Deepfence open-sourced its underlying ThreatMapper tool in October 2021. It scans, maps, and ranks application vulnerabilities regardless of where it is running. Now, the startup is looking to build out its platform to cover the whole range of runtime security risks.
Sysdig is another emerging vendor in this space, having created the open source runtime security tool Falco.
Similar to ThreatMapper, Falco focuses on detection of unusual behavior at run time. “Falco makes it easy to consume kernel events and enrich those events with information from Kubernetes and the rest of the cloud-native stack,” its GitHub page reads. “Falco has a rich set of security rules specifically built for Kubernetes, Linux, and cloud-native. If a rule is violated in a system, Falco will send an alert notifying the user of the violation and its severity.”
“I realized the world was changing and the techniques we were using before were not going to work in the modern world,” Sysdig CTO Loris Degioanni told InfoWorld. “Packet detection doesn’t cut it when you don’t have access to the network any more. … So we started by reinventing what data you can collect for containers by sitting on a cloud endpoint and collecting system calls, or more simply put, the process of an application interacting with the outside world.”
Degioanni compared runtime security to protecting your own home, which starts with visibility. “It is the security camera for your containerized infrastructure,” he said.
Founded in 2015, Israeli startup Aqua Security is also underpinned by an open source project, Tracee. Based on eBPF technology, Tracee allows for low-latency security monitoring of distributed apps at run time, flagging suspicious activity as it occurs.
“The moment I saw that containers package everything inside and the operations people click a button to run, for me it was obvious to also package security into that, so as a developer I don’t have to wait,” said Aqua CTO Amir Jerbi. Developers “are not security professionals, and they don’t know how to protect against sophisticated attacks, so they need a security layer that is simple where they can declare their simple needs. This is where runtime protection comes in.”
Other runtime security providers
Other companies operating in this space include Anchore, Lacework, Palo Alto Networks’ TwistLock, Red Hat’s StackRox, Suse’s NeuVector, and Snyk.
Open source is crucial for developer buy-in
One common factor among these companies is the importance of open source principles. “Customers in this space care about open source and don’t want to deploy entirely proprietary solutions,” Gartner’s Chandrasekaran said. “They want to work with companies that are active participants in open source communities and providing commercial solutions on top of open source software, because that is the foundation of cloud-native technology.”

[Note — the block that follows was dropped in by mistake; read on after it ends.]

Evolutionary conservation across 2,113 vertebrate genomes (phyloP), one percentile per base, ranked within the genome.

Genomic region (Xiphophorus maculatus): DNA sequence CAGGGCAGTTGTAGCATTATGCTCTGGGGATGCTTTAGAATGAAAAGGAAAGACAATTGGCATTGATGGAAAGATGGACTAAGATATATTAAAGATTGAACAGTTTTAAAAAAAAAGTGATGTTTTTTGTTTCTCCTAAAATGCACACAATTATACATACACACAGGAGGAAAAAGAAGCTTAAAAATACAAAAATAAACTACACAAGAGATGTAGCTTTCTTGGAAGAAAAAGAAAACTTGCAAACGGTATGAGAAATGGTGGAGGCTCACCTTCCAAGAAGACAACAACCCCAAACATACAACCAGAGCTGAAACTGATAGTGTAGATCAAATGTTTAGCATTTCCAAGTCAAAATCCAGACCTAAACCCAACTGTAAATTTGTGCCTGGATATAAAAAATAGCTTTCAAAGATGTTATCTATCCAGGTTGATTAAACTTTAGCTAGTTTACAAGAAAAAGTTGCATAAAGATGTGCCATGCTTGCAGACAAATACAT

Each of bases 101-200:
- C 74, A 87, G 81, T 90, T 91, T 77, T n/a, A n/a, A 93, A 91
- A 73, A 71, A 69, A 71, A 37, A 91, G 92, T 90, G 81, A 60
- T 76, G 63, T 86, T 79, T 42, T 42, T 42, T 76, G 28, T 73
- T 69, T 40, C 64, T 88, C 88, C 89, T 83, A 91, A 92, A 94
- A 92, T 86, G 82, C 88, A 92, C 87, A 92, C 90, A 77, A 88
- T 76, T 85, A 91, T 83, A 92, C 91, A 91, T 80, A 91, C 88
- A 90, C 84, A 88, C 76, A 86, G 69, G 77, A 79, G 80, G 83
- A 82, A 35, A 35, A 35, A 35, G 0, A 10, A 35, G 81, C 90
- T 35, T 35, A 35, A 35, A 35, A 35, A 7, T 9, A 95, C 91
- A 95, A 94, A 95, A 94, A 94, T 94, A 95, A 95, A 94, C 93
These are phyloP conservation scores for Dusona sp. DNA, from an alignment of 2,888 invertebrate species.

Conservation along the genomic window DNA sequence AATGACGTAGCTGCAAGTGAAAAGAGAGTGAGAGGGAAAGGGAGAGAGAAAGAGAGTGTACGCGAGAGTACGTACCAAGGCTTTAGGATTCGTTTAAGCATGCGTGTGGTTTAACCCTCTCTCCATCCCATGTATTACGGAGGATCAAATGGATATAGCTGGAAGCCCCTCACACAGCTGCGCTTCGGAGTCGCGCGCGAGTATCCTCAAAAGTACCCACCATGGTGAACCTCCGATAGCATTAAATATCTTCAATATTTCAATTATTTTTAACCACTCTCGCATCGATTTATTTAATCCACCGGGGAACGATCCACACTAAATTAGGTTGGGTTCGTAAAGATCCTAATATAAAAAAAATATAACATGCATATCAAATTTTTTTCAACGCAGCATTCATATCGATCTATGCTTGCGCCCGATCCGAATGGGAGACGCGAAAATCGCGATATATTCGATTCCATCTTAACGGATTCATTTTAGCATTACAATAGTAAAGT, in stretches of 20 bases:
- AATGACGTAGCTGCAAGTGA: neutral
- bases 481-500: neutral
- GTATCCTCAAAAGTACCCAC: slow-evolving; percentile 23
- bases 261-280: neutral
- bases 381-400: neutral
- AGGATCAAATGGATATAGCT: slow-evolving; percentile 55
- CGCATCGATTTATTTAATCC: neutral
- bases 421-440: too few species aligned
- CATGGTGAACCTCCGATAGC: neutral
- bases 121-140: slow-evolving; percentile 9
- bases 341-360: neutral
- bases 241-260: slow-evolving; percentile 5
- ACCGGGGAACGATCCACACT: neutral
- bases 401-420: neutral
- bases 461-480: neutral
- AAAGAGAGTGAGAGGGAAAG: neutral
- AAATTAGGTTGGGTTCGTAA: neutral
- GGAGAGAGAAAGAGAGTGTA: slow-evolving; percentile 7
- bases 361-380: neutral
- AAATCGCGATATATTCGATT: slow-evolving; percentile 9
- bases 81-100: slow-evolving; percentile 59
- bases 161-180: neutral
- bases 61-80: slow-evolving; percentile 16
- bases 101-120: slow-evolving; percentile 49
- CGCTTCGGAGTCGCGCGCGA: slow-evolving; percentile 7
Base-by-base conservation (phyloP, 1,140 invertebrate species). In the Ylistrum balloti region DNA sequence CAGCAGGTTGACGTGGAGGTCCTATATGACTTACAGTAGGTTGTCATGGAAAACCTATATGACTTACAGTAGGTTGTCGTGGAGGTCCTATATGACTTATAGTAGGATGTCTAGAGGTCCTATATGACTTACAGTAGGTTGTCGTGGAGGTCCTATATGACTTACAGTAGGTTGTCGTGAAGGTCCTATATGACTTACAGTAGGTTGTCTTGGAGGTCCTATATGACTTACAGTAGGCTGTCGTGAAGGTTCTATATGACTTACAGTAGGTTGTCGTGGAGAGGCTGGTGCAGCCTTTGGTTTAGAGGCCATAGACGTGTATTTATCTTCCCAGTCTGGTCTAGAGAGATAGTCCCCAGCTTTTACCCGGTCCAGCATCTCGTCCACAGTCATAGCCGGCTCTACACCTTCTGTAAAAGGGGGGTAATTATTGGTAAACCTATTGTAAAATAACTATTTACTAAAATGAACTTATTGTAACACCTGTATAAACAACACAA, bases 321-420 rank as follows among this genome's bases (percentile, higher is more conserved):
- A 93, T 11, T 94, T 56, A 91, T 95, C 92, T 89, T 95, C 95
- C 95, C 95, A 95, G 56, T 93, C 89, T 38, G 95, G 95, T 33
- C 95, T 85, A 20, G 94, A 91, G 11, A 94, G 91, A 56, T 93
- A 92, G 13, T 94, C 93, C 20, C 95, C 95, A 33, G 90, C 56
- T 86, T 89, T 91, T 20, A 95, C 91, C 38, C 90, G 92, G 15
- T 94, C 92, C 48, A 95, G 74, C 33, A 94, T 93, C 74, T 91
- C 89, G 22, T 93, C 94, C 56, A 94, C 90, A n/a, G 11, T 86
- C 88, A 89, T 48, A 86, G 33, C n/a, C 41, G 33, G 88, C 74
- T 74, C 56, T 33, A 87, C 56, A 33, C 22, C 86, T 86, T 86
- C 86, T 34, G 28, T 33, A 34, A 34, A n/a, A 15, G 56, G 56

It’s a sentiment echoed by executives at all of the startups InfoWorld spoke to. “In the cloud-native community, a lot of the focus is on open source. They appreciate when vendors have a big footprint and contribution in open source, so they can try things, see what you are doing, and contribute back,” Deepfence’s Jerbi said. “We are a commercial company, but many of those products are based on open source.”
For Phil Venables, CISO at Google Cloud, the open source approach to cloud-native security is critical to solving such a complex problem. “We are increasingly like a digital immune system,” he told InfoWorld: collecting intelligence from our own internal systems, large enterprise customers, threat hunters, red teams, and public bug-bounty programs. “That makes us primed to respond to any vulnerability and push things back into open source projects, so we have a wide aperture to find out about things and respond to them.”
This open, transparent approach to runtime security will be critical in a future where distributed applications come with uniquely distributed threats. The cloud giants will continue to bake this protection into their platforms, and a new class of startups will fight to offer comprehensive protection. But, for now, the path forward for practitioners tasked with securing their containerized applications through production remains a difficult one to navigate.
Scott Carey is the Group Editor for IDG UK enterprise titles, writing primarily for InfoWorld.